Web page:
receive funding from CDC use the monies to form and maintain one or more HIV
prevention community planning groups (CPGs) as required by CDC’s HIV prevention
community planning initiative, introduced in 1994. The CPG is to be
representative of the epidemic in the health department’s jurisdiction and,
according to the requirements of the initiative, is to implement five core
objectives (Table 1.2). The CPG draws on an epidemiologic profile, a needs
assessment, behavioral science, community norms, and other data to determine HIV
prevention needs and identify interventions for responding to them.
Component 2. The CPG develops a comprehensive HIV prevention plan based
on prioritized needs and interventions.
Component 3. The health department incorporates elements of the plan into
its annual application for CDC funding. CDC reviews the application and awards
funds to the health department, which draws on the funds for HIV prevention
planning activities as well as for HIV prevention interventions.
|COMPONENTS IN HIV PREVENTION PROGRAMMING SUPPORTED BY CDC FUNDS
||TYPES OF HIV PREVENTION EVALUATION ACTIVITIES
||Health department grantees should develop evaluation plans before
beginning evaluation activities (Chapter 8 of this document describes
this type of evaluation activity).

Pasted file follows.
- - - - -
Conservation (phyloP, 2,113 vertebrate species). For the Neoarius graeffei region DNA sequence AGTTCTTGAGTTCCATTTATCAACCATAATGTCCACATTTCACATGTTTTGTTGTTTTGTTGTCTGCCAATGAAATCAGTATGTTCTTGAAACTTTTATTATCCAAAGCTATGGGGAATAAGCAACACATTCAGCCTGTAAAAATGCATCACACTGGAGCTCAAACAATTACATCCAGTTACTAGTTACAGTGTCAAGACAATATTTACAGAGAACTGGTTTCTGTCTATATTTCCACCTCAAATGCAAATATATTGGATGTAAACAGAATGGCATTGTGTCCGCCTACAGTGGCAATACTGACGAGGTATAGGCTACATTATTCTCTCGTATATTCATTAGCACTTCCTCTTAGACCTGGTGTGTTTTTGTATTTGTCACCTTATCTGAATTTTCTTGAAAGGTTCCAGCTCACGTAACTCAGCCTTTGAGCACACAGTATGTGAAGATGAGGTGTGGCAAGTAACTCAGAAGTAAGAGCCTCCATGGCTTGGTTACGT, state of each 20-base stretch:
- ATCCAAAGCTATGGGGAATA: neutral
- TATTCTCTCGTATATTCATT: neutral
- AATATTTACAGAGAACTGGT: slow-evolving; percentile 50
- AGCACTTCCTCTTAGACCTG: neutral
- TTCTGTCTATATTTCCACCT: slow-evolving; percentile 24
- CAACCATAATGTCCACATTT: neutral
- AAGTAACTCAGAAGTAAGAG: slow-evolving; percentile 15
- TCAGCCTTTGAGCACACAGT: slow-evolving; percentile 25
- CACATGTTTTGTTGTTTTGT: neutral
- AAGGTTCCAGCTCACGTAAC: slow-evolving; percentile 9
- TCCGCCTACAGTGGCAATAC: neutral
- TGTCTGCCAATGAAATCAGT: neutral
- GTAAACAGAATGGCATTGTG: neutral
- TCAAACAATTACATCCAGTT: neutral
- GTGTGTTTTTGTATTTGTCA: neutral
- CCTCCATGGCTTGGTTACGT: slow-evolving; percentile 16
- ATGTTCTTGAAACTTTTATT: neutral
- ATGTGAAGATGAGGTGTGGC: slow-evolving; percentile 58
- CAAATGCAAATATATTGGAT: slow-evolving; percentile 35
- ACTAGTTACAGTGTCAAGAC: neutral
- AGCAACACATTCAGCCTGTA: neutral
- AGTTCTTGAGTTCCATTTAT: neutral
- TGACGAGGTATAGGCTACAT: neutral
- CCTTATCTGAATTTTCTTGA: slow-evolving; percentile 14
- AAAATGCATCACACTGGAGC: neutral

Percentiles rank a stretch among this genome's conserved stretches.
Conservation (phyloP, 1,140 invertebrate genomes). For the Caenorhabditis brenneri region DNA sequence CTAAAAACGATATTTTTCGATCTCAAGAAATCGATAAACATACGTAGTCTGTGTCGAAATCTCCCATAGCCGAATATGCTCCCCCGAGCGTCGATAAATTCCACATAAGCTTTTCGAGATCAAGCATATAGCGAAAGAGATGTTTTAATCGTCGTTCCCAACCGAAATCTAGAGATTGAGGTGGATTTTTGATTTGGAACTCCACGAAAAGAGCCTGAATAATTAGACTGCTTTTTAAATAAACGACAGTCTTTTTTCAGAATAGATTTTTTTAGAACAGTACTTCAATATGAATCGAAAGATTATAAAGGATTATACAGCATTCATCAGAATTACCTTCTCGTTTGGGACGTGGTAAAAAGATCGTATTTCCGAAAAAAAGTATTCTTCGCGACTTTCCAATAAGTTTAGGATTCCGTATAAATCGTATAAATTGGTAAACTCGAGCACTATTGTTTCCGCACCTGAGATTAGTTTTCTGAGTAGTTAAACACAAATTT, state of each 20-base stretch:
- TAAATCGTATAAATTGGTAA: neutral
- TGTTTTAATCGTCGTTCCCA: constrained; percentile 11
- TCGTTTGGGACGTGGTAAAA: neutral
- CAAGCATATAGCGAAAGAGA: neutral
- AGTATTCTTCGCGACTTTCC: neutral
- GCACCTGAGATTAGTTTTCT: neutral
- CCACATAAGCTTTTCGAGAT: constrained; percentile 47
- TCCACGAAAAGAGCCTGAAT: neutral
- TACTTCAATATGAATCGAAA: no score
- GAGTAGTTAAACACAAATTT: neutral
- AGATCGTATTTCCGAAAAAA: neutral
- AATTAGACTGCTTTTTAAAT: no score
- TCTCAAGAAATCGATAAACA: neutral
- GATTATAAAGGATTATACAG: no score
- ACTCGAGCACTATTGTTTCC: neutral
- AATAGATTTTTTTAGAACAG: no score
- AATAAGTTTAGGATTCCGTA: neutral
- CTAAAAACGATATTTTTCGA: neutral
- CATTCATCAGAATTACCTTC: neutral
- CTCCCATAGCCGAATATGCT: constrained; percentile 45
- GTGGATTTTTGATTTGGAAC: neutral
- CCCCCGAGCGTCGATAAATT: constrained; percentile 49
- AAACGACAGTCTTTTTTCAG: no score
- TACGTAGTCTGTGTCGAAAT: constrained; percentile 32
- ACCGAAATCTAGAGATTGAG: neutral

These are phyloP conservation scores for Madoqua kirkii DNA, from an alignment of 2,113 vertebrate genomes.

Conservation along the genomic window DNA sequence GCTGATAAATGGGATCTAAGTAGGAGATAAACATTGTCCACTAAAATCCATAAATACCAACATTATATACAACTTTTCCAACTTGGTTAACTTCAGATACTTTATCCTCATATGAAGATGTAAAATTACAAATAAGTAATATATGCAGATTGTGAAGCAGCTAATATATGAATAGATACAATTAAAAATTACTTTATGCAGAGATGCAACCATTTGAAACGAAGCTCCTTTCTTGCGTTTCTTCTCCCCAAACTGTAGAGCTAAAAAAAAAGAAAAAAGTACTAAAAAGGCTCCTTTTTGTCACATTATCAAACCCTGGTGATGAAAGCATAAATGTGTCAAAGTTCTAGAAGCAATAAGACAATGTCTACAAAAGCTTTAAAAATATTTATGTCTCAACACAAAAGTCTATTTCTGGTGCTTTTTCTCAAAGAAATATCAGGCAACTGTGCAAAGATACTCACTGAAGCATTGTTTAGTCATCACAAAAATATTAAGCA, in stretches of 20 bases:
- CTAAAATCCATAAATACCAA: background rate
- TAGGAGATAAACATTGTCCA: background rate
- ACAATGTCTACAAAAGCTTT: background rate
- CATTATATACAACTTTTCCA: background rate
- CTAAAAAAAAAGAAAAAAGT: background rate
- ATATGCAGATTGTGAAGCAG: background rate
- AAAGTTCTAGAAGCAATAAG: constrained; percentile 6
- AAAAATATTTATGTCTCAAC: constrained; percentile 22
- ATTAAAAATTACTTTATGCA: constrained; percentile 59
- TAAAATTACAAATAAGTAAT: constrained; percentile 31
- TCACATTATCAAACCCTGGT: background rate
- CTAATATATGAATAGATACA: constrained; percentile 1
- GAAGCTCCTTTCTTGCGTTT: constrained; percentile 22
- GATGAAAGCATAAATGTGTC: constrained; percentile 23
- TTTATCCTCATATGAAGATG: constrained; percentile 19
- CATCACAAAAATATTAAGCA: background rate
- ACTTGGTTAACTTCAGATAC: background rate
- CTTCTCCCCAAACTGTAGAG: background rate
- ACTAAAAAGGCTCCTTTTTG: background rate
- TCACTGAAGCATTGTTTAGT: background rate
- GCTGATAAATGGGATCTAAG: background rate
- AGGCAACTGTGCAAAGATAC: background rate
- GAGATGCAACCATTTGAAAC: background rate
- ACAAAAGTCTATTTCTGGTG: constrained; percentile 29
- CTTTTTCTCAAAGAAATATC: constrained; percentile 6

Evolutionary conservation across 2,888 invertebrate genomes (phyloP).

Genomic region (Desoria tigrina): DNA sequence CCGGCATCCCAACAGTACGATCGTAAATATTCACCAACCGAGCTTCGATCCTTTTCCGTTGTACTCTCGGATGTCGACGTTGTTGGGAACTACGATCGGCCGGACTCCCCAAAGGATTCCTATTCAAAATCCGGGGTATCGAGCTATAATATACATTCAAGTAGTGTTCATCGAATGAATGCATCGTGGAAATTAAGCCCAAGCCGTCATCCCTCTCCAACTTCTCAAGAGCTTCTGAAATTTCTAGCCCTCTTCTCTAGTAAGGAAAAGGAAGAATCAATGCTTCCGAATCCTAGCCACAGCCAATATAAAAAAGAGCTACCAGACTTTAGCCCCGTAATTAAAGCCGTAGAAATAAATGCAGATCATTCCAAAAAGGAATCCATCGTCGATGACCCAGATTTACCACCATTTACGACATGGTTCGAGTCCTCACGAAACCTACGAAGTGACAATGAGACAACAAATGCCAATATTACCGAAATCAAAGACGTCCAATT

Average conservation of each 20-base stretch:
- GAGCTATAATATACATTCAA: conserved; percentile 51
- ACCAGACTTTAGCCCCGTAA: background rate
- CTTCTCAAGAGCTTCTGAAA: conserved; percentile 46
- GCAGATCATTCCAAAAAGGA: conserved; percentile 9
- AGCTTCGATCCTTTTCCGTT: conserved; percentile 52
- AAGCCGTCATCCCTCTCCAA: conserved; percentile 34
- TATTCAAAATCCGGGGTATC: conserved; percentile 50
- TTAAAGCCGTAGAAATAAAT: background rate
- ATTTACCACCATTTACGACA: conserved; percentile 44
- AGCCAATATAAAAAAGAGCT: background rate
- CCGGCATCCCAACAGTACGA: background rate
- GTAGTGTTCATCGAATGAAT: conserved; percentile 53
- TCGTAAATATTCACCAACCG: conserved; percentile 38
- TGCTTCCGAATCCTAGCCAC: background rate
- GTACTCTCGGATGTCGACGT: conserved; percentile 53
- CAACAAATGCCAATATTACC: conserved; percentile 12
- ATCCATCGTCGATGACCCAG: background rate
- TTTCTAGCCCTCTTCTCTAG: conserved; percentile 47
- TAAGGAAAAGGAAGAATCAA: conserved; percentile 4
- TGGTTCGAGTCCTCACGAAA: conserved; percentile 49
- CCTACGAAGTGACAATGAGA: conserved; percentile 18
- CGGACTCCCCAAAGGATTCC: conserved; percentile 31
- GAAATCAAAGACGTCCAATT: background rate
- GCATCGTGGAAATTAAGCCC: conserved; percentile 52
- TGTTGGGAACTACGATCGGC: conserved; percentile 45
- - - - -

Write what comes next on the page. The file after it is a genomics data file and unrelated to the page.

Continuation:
- Jurisdictions implement the HIV prevention community planning
|Evaluation of the community planning process and the
development of the comprehensive HIV prevention plan. (Chapter 2)
- The planning process results in a comprehensive HIV
prevention plan (or plans) for each jurisdiction.
- Health departments propose a budget based on the
comprehensive HIV prevention plan.
|(See type of evaluation activity for Component 5)
- Health departments develop HIV prevention
interventions that they will implement, and their potential grantees
develop proposals for HIV prevention interventions (all are based on
comprehensive HIV prevention plans).
|Evaluation of intervention plans to determine each
intervention’s soundness and feasibility of interventions and to assess
its correspondence to the comprehensive HIV prevention plan. (Chapter 3)
- Health departments allocate funds to CBOs and other
providers in the jurisdiction.
|Evaluation of linkages between comprehensive HIV
prevention plan, application for funds, and resource allocation.
- Health departments, CBOs, and other providers
implement HIV prevention interventions.
|Process monitoring and evaluation of implementation of
interventions to assess each program’s conformity to its design, program
implementation, or the extent to which it reaches its intended audience.
- Funded interventions result in short- and mid-term
behavioral, social, and environmental outcomes.
|Outcome monitoring of HE/RR (health education/risk
reduction) individual- and group-level interventions to assess
achievement of interventions’ outcome objectives. (Chapter 6)
- Funded interventions result in long-term behavioral
changes leading to a reduction in HIV transmission.
|Monitoring and evaluation of the overall impact of HIV
prevention activities in the jurisdiction. (Chapter 7)
|Five Core Objectives of HIV Prevention Community Planning